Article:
In Milan it is still possible to fall upon what must be among one of the last great troves of secondhand goods in Europe at the Mercatone dell’Antiquariato. Here, on the last Sunday of each month, hundreds of dealers set up at dawn with offerings including the reconditioned kitchen equipment that people like Mr. Bruni of U Barba collect, but also Venini glass or plaster crèche figures or bridal linens or Mussolini memorabilia or industrial material such as the jointed-metal 1950’s doormat I snapped up for $80 that looks like a piece of contemporary art.

Not only is there a shop (Mercatores) in Milan specializing in uniforms for household domestics, it does a volume of sales any fashion retailer might envy. The anachronism of Mercatores might seem bizarre in any other city. Houseman jackets with epaulets? Starched caps for the parlor maid? Yet it’s probably worth knowing that before every fashion show she presents, the designer Miuccia Prada—a discreet child of the Milanese haute bourgeoisie if ever there was one—sends waiters wearing crisply starched jackets from Mercatores to circulate among the throngs of buyers and press. The waiters serve champagne cocktails and cucumber sandwiches on white bread with butter, their crusts, of course, cut off.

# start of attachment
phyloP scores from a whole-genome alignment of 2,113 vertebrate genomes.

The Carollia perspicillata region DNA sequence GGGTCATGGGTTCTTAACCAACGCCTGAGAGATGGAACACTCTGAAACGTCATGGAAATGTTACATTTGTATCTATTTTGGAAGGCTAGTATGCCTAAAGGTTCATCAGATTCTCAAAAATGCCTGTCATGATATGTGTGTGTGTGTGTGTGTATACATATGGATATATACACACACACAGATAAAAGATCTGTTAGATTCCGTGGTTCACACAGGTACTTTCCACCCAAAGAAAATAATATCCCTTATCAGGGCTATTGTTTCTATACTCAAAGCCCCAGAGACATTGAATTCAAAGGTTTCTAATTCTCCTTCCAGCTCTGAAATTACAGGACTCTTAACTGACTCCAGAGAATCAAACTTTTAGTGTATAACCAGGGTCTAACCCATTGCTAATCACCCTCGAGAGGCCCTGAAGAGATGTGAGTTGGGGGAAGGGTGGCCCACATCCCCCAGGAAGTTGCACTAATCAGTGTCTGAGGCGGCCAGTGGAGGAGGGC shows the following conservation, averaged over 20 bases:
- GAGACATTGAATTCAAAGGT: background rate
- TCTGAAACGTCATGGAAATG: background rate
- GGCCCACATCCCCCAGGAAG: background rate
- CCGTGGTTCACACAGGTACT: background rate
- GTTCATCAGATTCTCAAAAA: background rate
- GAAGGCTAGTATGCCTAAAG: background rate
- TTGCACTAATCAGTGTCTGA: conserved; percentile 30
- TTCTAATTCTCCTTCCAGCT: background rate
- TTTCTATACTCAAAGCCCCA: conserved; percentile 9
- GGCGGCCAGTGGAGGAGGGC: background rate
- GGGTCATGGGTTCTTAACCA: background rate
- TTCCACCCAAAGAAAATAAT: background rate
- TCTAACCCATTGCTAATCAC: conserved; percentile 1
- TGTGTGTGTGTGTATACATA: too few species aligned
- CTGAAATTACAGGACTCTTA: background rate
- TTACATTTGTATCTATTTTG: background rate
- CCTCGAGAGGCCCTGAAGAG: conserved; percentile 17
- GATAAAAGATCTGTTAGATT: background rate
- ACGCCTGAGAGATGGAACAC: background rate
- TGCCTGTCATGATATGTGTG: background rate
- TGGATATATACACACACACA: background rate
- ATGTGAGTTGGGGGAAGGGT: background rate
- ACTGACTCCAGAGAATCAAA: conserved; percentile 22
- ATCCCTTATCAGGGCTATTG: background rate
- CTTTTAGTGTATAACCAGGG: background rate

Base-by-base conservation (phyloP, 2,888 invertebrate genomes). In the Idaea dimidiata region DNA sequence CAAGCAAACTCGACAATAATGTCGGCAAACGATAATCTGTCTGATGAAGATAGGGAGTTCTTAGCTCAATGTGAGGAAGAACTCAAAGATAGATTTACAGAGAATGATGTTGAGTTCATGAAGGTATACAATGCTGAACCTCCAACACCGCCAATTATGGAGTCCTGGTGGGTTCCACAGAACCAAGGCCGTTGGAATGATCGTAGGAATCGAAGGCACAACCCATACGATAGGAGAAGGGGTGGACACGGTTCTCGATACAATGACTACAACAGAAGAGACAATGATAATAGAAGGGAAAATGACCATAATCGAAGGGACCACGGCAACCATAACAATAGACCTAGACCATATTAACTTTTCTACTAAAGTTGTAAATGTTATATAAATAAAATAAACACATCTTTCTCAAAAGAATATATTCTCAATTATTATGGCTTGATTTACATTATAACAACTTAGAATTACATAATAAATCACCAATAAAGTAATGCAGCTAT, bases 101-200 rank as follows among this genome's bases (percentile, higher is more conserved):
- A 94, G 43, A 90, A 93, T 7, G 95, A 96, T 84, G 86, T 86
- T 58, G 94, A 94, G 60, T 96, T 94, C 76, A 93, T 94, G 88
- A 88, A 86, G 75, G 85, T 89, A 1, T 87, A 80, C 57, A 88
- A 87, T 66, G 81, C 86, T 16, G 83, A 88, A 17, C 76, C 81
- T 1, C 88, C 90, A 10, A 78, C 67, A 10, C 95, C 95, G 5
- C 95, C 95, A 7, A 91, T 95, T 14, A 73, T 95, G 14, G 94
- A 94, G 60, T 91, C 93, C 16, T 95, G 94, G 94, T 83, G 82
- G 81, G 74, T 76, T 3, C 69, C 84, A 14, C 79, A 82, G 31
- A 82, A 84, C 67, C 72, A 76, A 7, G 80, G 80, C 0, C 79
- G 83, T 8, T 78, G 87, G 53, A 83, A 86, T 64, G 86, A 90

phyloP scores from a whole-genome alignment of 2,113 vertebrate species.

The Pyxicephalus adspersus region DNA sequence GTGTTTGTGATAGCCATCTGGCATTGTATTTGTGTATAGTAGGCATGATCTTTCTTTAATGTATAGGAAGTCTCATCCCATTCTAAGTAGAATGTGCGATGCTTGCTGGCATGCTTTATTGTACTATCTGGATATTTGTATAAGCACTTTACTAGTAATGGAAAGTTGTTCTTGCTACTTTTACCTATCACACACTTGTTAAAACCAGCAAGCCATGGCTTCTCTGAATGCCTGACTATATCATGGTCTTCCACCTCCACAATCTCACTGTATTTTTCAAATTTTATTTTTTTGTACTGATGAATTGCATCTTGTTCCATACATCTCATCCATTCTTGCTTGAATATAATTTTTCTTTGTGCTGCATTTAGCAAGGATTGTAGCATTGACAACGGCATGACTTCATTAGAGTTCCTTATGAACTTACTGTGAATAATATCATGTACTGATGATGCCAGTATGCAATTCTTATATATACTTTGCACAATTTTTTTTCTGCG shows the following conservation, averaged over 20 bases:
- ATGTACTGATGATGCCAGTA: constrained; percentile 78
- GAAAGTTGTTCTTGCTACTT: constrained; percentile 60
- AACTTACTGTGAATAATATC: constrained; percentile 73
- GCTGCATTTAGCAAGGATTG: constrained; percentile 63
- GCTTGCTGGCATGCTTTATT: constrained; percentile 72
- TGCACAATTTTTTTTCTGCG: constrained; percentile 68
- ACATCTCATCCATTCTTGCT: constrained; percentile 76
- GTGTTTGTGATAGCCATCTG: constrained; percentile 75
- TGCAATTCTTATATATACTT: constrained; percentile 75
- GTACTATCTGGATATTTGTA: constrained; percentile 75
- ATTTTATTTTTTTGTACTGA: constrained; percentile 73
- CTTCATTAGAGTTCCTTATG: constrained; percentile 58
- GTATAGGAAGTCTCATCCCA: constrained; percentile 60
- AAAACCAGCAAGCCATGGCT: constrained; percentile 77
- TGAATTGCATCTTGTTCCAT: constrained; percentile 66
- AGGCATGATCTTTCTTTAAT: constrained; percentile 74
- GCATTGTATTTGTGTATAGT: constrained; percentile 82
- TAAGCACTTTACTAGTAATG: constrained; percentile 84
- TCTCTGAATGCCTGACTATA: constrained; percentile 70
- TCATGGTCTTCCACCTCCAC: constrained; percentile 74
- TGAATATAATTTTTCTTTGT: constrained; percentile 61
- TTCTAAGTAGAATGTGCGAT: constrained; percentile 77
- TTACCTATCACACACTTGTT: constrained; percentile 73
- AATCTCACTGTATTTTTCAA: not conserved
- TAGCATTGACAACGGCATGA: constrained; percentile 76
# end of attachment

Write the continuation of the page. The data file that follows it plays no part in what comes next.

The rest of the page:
As a sage American friend who lived in Milan once pointed out, it is fairly pointless to try to “squeeze out” newness there. “Time would be better spent,” this woman said, “unearthing the buried treasures in the land that time forgot.”

It happens that, when my friend made this remark, we were seated in a restaurant that is one of my haunts in the city, eating bowls of vivid green soup made from stinging nettles. This hearty first course had been prepared by Arturo Maggi, a man with a head like a public monument and the habit of referring to himself not as a chef but as an “alchemist.” Maggi, his wife, Maria, and their sons, Roberto and Marco, run La Latteria, an eight-table hole-in-the-wall a short walk from San Marco, a church where, in a side altar, is installed a credible copy of Caravaggio’s Deposition, a masterpiece that allegedly hung here at one time. Whenever I am in Milan, I make plans to have dinner at La Latteria, stopping en route at San Marco to light one of the pale wax candles that in Milan have not yet been replaced by feebly flickering electric lights.